by Bruce Edwards, Vermont Business Magazine When the talk turns to the economy of Washington County and its major employers the usual names pop up: State of Vermont, Central Vermont Medical Center, Darn Tough, Keurig and National Life Group among others. But one educational institution, the oldest private military college in the country, plays no small role in the county’s economy.
Norwich University with a student body of 2,509 students and 850 employees makes a significant economic contribution.
Norwich President Richard Schneider said business is “booming.”
“We’re absolutely packed with undergraduates,” Schneider said. “I cannot take one more student.”
Of the 2,509 students, 1,602 make up the corps of cadets with the remaining 907 civilian students. In addition, there are 1,600 graduate students in several programs that attend classes off campus and around the world.
In preparation for the school’s 200th anniversary, Norwich has embarked on a significant capital construction program.
“We’ve got a new academic building going up right now called Mack Hall, a $24 million building and we’re renovating the last three academic spaces,” Schneider said.
Those academic spaces are Webb, Dewey and Ainsworth halls.
All together, the projects total close to $50 million.
In addition, two years ago, $6.8 million in renovations were completed to Kreitzberg Library.
The four-story Mack Hall will feature interactive classrooms, case-study spaces, pocket lounges, a cyber-security war room, and a 400-seat auditorium and performing arts center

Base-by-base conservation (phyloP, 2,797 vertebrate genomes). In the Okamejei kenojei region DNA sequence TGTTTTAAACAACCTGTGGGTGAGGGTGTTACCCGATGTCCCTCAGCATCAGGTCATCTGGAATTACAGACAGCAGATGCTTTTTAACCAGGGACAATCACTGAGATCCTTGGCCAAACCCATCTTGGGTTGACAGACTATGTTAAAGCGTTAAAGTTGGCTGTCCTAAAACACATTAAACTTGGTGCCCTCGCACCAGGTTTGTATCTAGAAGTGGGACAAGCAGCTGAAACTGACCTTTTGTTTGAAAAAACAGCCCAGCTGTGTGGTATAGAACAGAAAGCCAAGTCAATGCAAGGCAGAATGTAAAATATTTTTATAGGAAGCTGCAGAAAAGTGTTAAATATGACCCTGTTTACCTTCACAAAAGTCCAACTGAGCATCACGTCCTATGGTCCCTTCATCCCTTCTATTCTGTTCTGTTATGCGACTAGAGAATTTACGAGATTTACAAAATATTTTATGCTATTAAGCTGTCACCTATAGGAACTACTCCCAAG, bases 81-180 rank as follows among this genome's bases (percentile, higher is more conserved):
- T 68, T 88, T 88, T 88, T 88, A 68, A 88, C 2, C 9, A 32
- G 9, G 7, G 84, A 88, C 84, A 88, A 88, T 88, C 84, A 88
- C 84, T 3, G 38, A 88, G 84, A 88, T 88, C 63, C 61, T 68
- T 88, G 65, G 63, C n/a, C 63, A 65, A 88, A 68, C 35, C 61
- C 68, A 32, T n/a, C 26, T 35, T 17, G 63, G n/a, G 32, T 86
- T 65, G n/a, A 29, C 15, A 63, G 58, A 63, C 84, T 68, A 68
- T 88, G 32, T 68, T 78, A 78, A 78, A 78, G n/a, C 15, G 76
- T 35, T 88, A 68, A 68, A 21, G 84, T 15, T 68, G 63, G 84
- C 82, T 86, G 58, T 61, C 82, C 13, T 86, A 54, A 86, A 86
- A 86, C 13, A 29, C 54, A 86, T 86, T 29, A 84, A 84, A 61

The projects are part of the school’s five-year, $100 million Forging the Future fundraising campaign that includes scholarship endowments.
Schneider said the upgrades to the campus are critical to the school’s future because the size of the student body has doubled in 25 years.
Despite the ongoing U.S. military involvement around the world since 9/11, Schneider said enrollment is up at all the military colleges in the country. “We have a ton of kids in America and their parents who want a valued-based education,” Schneider said, “and who are willing to serve this Republic and get the fact that our freedoms must be protected.”
During the course of a year, the school pays $47 million in salaries and benefits to its 850 employees, including adjunct faculty who teach online courses.
“So we are a huge payroll impact to Vermont and with all this construction we’re pumping a lot of money into the Vermont economy,” he said.
The school also invested in a $6.5 million biomass plant that burns wood chips instead of fuel oil, which saves the school $1 million a year.
Dave Magida, chief administrative officer, said the school has a strong bias when it comes to hiring Vermont contractors. Magida said one reason is the quality and price of the work “is terrific.”
“We need them as much as they need us and it shows when we finish projects,” he said. “There’s a lot of pride taken in the construction work these folks do.”
Construction costs of current projects:
Construction of Mack Hall –
Renovations to Webb Hall –
Renovations to Dewey Hall –
Renovations to Ainsworth Hall – $4.5 million
Contractors on the projects include: Benoit Electric, Engelberth Construction, Freeman French Freeman, Jones Architecture, Vermont Mechanical, Thomas Mechanical, Ziter Masonry, S.D. Ireland, Percy Excavation, Rock of Ages, and Northfield Savings Bank.
Norwich University was founded by Alden Partridge. Partridge, a native of Norwich, graduated West Point and a short time later became its superintendent. He left West Point and in 1819 founded the American Literary, Scientific, and Military Institute, which is today Norwich University.
Bruce Edwards is a freelance writer from Southern Vermont. This article first appeared in the November issue of Vermont Business Magazine.